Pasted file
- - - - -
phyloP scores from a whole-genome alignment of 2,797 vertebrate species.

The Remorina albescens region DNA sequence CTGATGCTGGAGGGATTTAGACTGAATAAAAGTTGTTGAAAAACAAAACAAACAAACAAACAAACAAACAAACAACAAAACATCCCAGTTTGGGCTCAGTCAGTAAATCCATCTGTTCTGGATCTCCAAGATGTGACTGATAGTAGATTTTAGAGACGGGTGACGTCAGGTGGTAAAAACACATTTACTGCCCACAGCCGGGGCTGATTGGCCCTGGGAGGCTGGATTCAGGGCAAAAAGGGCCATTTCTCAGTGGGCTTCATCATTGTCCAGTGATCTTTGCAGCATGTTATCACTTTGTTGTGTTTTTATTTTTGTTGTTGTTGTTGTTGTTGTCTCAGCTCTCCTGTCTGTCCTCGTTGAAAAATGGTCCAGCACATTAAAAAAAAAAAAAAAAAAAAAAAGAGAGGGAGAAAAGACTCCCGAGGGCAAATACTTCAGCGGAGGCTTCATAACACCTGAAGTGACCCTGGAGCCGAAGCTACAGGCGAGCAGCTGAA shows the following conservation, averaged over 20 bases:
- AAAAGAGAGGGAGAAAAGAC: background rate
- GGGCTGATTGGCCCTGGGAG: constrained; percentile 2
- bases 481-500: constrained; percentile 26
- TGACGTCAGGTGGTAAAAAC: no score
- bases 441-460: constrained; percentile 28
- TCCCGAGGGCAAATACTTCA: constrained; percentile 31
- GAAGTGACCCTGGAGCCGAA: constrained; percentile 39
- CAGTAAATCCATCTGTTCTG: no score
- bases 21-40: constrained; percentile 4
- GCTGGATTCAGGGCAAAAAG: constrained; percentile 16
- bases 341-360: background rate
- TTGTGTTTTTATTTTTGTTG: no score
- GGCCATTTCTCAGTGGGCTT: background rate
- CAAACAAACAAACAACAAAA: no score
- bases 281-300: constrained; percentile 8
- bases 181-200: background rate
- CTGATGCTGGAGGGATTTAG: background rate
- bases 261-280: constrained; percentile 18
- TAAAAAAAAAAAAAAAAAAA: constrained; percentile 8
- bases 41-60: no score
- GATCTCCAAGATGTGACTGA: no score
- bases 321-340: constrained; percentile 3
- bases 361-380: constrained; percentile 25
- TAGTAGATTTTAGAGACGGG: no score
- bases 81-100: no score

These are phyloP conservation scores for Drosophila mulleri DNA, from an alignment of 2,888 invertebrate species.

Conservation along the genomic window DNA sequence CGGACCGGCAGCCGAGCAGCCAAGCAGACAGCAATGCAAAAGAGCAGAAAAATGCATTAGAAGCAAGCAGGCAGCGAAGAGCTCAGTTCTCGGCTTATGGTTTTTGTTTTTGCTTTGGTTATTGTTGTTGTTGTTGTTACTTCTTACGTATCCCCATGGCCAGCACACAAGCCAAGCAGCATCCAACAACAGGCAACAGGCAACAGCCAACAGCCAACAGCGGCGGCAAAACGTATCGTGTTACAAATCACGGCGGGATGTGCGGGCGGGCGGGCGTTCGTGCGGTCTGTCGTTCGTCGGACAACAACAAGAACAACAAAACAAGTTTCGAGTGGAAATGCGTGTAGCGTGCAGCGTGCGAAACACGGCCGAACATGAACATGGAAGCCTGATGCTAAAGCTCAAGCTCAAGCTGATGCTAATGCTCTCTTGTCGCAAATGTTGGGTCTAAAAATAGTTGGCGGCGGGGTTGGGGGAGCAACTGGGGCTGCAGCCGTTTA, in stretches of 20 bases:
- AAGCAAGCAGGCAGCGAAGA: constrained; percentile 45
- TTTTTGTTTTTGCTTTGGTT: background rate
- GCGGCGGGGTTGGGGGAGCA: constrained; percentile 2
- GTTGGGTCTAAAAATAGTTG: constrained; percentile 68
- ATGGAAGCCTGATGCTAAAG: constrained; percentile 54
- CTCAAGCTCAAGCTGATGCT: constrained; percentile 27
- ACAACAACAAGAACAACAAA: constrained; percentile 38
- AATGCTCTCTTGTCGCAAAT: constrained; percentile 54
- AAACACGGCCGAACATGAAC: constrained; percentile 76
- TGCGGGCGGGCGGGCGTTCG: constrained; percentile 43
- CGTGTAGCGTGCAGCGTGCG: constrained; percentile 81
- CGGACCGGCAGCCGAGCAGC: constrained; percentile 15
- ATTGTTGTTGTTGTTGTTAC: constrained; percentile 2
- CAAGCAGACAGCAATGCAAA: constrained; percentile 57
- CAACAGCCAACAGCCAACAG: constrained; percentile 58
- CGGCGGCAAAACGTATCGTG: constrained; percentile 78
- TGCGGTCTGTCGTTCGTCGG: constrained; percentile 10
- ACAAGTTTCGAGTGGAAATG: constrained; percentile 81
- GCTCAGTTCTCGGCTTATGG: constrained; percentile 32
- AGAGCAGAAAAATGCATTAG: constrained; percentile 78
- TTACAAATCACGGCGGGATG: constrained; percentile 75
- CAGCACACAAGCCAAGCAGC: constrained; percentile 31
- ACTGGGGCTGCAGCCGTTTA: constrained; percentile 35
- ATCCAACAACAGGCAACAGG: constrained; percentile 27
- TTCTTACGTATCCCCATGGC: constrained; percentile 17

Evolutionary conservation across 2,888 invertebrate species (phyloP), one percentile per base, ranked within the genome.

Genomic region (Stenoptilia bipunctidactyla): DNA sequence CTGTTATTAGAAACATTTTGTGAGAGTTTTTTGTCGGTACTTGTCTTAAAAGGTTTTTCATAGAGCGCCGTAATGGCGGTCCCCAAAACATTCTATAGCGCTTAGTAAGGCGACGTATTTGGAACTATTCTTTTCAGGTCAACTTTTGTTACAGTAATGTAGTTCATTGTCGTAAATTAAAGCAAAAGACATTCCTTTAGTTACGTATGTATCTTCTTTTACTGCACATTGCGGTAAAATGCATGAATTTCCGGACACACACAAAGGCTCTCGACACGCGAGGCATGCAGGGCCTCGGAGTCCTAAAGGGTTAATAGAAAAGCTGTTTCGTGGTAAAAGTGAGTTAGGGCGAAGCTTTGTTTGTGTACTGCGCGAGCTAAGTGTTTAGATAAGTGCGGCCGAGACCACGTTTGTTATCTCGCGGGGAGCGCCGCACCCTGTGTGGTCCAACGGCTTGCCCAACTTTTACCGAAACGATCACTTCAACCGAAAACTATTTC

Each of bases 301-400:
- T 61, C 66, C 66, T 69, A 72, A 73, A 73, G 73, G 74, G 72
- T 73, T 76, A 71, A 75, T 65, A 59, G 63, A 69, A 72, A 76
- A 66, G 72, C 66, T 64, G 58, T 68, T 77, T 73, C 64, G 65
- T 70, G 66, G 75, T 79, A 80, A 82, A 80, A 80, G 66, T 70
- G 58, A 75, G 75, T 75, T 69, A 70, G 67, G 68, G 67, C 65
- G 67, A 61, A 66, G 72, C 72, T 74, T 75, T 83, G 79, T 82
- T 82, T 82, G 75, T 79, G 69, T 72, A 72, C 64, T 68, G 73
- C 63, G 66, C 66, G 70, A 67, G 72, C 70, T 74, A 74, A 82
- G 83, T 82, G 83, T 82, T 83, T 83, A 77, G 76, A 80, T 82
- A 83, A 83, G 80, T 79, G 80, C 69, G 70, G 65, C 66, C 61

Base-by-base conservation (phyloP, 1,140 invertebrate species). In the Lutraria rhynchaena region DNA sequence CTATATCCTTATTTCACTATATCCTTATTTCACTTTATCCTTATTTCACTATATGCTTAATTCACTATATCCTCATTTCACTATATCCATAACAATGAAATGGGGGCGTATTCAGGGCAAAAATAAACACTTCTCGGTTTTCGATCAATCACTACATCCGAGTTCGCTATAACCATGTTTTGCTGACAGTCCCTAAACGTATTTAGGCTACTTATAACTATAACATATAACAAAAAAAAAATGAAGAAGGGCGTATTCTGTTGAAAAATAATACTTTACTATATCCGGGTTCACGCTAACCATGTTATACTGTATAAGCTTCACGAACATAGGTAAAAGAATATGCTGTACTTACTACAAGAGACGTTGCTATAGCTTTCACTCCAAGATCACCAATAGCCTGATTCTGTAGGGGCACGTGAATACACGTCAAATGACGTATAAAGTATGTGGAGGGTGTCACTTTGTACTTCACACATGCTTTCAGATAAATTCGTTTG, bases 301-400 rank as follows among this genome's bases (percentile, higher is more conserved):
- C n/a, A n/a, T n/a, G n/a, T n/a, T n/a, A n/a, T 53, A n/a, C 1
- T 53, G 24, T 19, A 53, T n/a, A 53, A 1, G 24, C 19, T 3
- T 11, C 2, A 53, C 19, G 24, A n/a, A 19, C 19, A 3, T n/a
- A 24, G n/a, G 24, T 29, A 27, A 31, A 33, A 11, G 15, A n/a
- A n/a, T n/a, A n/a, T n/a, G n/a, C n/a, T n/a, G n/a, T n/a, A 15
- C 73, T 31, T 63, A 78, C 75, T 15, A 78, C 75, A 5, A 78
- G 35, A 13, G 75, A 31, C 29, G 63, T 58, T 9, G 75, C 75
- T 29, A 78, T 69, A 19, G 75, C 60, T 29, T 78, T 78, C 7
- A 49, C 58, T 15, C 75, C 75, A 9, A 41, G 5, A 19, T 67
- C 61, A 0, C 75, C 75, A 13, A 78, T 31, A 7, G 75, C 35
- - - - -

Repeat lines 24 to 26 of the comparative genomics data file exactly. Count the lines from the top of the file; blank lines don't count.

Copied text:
- bases 321-340: constrained; percentile 3
- bases 361-380: constrained; percentile 25
- TAGTAGATTTTAGAGACGGG: no score